Demand for dwelling wanes, resulting in reduced building approvals.

The slowdown in building approvals across Australia is brought about by several factors and the availability of finance is one of the biggest ones.

Housing Industry Association (HIA) principal economist Tim Reardon said the cooling housing market had been apparent throughout 2018, with approvals in the third quarter hitting 6.6% lower than the previous period. In monthly terms, building approvals rose by 3.3% in September. Comparing it to last year, approvals for the said month were 11.1% lower.

The biggest decline in approvals was seen in South Australia at 21.2%, followed by Western Australia (8.7%), Victoria (8.4%), New South Wales (7.5%) and Queensland (4.2%).

"The housing market has been cooling modestly since a peak late in 2017 with the majority of the decline occurring on the apartment side of the market," Reardon said, citing the constraints in the availability of finance as one of the main contributing factors.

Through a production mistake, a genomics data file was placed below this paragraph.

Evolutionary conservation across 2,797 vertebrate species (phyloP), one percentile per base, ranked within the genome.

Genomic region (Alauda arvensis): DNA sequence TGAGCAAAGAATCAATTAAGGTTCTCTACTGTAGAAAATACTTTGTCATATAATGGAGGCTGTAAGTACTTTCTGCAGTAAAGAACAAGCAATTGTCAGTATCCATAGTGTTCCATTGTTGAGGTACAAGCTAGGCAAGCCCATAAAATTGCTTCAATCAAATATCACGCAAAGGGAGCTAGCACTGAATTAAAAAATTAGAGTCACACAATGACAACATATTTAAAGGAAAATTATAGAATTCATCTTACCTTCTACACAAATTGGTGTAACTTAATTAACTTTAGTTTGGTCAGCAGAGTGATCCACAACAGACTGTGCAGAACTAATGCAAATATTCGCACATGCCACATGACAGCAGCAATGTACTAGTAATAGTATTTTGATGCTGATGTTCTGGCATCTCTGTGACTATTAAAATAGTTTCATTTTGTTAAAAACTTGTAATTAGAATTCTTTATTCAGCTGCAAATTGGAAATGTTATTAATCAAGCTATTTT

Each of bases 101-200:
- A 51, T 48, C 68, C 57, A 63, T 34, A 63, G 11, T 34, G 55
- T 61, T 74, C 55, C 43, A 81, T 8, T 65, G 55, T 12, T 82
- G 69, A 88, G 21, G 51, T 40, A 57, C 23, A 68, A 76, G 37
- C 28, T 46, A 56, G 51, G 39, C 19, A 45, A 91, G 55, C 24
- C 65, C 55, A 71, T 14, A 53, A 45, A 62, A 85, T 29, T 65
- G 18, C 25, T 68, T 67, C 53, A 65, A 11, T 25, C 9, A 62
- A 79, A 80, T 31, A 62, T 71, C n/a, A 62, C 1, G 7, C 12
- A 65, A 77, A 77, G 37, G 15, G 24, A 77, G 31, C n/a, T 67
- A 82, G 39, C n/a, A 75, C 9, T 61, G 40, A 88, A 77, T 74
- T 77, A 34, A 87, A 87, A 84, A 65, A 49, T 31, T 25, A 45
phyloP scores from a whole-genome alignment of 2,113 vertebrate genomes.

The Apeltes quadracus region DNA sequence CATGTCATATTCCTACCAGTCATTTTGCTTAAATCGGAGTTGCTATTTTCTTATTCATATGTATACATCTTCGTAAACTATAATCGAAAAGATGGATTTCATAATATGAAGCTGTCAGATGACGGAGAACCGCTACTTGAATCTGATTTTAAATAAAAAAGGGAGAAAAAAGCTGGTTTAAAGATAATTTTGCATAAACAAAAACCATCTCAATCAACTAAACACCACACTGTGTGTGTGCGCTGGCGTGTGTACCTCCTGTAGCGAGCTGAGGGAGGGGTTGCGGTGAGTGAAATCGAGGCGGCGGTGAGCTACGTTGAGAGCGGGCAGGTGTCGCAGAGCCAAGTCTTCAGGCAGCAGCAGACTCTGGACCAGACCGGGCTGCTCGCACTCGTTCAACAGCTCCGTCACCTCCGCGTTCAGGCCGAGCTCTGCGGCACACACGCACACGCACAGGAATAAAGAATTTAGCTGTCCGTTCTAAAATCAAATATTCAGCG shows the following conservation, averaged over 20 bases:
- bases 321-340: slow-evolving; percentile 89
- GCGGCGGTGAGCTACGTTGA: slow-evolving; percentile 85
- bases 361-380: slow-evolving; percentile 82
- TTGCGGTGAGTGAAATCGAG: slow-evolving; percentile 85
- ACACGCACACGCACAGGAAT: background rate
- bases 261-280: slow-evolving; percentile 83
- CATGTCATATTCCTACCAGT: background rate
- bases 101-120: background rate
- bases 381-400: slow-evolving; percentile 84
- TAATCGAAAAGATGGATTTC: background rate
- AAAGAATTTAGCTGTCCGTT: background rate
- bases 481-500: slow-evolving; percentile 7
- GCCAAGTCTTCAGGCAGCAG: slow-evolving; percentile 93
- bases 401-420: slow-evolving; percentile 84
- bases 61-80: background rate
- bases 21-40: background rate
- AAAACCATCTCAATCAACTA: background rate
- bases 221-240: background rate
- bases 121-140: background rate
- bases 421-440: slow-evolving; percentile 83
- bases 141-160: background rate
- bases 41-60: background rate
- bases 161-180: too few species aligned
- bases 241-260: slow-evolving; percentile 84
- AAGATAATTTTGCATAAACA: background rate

In his view, finance has become increasingly hard for home buyers to access due to the rising borrowing costs. This situation has eventually curtailed credit growth.

"Falling house prices in metropolitan areas have also contributed to banks tightening their lending conditions which have further constrained the availability of finance," he said.

The slowing population growth since last year has also caused a significant decline in housing demand most especially in metropolitan areas.

“Irrespective of all of these negative influences, the volume of approvals for new detached houses remain close to their strongest levels in 15 years, as the decline in approvals is occurring," Reardon said.